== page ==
"I really view this as terrorism," said James Guest, the president of Planned Parenthood of Maryland. "These are violent terrorists who are breaking the law. They've lost politically, and now they're going outside the law. It's not all anti-choice people. But there's a fringe."
For established anti-abortion groups, the violence has become a wearying problem.
Cathy Murphy, executive director of Birthright of Lancaster, said no one is sure who started the fire.
"For all we know, it could have been the angry parent of a client who's upset because their child got birth control pills. So until we know more, I don't think it does any good to point fingers."
Denise Neary, executive director of the Pennsylvania Pro-Life Federation, said the violence doesn't serve her cause.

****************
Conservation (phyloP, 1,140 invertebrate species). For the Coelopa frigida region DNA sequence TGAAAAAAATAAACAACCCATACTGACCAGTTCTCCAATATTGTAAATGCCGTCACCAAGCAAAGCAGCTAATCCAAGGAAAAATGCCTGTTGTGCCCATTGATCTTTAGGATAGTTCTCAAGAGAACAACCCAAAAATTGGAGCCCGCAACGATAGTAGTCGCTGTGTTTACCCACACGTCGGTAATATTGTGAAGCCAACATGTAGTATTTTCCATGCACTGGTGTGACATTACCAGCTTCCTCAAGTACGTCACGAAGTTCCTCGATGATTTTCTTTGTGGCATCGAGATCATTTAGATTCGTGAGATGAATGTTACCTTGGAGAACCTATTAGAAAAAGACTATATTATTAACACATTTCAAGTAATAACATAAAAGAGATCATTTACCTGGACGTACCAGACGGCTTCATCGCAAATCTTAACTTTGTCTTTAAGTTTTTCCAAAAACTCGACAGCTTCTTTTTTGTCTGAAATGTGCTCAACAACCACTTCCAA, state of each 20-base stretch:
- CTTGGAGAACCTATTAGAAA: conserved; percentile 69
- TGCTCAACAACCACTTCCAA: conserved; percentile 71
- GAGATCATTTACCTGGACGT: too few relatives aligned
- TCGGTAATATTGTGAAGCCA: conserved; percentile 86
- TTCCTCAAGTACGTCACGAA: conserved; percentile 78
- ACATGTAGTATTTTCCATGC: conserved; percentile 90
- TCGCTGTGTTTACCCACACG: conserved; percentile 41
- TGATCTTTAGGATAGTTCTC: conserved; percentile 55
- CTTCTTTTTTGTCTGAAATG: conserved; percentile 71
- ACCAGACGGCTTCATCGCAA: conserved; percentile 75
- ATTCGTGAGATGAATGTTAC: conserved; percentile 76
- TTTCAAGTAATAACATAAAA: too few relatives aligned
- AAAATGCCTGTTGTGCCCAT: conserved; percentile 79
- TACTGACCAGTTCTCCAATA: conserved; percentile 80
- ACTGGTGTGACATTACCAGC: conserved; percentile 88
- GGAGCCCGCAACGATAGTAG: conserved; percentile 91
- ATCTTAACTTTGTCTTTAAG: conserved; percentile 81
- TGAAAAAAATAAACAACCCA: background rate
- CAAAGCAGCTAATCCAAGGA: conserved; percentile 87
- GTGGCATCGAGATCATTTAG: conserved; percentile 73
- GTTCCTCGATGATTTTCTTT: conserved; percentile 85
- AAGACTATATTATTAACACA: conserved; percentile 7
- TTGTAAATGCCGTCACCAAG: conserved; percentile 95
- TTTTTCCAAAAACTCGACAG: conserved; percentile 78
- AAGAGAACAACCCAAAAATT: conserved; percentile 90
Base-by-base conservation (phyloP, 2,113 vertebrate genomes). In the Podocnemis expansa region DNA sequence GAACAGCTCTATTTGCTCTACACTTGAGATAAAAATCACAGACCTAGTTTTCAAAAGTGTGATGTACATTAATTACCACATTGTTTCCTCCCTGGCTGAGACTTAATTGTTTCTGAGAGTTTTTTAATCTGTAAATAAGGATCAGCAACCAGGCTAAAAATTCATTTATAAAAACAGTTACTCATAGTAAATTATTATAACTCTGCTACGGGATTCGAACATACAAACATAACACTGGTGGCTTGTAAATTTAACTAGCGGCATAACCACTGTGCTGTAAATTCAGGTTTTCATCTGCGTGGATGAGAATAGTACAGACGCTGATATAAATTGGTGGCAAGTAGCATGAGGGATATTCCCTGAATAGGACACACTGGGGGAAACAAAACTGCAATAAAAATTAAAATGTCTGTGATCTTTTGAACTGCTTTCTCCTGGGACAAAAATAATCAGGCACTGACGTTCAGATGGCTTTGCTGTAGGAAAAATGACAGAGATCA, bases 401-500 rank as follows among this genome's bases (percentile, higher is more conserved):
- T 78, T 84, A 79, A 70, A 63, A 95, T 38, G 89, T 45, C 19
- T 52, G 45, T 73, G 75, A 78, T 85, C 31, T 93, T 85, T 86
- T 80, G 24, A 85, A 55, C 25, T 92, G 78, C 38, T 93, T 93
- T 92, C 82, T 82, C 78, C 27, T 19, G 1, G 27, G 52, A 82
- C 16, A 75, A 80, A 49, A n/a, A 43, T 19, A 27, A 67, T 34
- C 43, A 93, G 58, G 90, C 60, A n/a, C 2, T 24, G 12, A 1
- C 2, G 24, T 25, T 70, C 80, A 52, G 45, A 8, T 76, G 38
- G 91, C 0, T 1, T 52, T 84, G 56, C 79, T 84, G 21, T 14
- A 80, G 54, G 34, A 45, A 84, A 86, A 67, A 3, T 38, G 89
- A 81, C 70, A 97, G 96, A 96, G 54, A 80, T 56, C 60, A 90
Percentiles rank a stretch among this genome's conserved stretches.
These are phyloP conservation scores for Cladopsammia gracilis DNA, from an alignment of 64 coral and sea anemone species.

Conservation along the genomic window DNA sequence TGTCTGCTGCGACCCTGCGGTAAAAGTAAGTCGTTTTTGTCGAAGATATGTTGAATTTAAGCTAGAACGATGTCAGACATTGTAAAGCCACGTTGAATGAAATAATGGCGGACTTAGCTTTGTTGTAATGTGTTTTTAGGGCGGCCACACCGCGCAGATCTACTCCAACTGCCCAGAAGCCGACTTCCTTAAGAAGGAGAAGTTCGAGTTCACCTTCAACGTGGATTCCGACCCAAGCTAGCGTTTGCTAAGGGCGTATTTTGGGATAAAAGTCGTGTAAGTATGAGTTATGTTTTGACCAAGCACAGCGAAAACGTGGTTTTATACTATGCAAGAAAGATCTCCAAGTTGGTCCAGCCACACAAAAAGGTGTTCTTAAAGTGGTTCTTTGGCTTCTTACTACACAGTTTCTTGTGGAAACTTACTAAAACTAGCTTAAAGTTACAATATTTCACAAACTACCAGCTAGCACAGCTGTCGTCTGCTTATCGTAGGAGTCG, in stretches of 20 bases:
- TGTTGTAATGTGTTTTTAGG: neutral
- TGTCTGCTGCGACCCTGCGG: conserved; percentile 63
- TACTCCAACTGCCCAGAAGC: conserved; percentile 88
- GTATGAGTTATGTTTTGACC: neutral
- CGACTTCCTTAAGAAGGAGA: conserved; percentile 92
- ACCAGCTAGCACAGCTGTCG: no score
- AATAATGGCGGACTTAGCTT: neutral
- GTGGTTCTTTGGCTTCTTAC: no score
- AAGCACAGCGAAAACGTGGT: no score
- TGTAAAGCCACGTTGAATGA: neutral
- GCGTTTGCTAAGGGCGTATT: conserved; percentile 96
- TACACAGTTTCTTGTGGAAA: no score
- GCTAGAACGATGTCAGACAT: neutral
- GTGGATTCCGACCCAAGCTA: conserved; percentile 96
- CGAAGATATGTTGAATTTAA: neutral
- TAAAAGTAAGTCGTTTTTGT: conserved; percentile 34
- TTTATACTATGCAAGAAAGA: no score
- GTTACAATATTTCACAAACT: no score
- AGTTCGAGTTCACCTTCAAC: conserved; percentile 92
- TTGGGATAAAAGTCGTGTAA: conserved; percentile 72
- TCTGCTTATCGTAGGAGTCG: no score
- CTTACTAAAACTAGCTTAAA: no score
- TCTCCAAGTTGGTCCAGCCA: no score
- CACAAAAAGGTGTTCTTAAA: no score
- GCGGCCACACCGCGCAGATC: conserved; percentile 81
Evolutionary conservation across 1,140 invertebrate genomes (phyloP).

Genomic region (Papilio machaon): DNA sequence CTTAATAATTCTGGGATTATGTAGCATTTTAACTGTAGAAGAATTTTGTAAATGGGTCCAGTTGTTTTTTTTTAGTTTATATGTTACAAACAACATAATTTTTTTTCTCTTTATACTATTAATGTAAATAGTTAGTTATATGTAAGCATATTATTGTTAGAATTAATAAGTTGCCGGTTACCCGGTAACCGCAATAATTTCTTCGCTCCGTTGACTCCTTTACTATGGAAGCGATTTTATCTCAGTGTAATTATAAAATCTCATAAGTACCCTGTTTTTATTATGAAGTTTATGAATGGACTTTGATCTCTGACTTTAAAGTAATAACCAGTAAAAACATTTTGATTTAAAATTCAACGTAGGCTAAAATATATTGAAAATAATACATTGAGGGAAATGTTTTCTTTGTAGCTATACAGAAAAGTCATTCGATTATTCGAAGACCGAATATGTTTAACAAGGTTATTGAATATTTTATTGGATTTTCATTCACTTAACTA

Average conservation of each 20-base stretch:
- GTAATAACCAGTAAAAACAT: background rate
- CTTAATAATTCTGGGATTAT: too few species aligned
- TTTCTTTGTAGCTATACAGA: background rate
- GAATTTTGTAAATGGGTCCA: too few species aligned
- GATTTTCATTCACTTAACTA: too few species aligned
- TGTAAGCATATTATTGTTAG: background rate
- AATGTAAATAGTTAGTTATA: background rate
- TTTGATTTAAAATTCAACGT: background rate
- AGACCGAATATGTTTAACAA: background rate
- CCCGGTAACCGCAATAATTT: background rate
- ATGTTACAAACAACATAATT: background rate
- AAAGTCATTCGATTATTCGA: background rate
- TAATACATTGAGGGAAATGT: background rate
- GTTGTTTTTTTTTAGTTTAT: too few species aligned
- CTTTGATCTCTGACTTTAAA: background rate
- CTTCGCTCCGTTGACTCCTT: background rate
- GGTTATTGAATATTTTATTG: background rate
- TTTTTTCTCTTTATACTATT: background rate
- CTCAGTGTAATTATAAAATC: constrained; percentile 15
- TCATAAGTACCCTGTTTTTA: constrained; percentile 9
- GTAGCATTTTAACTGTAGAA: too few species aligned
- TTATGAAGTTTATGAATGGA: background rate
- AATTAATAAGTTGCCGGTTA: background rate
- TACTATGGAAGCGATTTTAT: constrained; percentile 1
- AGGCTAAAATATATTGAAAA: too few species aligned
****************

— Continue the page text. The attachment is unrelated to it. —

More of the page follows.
"If anyone thinks that killing an abortionist or bombing an abortion clinic is going to protect human lives, then they're very confused and misguided," she said. "We have to restore respect for human life. To do that, we have to win minds and change hearts."
Letter condemns violence
On the night of the fire, Ms. Brogan said, someone who identified himself as a "pro-life activist," called her at home to say he disagreed with the violence. And Ms. Osgood said that an anti-abortion adoption group sent a letter condemning the act.
Tuesday, about 250 people came to a sun-dappled park two blocks from the burned clinic for a Rally Against Violence. Organizers wore "Stop The Violence" armbands.
"Violence, no matter what its rationalization or justification, is absolutely not a solution to our differences," Mayor Stork told the crowd.
Ms. Osgood took the microphone to say, "We must begin today to learn how to talk about fervently held beliefs in responsible, rational, noninflammatory ways. The rhetoric of hate, bigotry and ignorance -- the rhetoric which portrays some good and others evil -- must stop."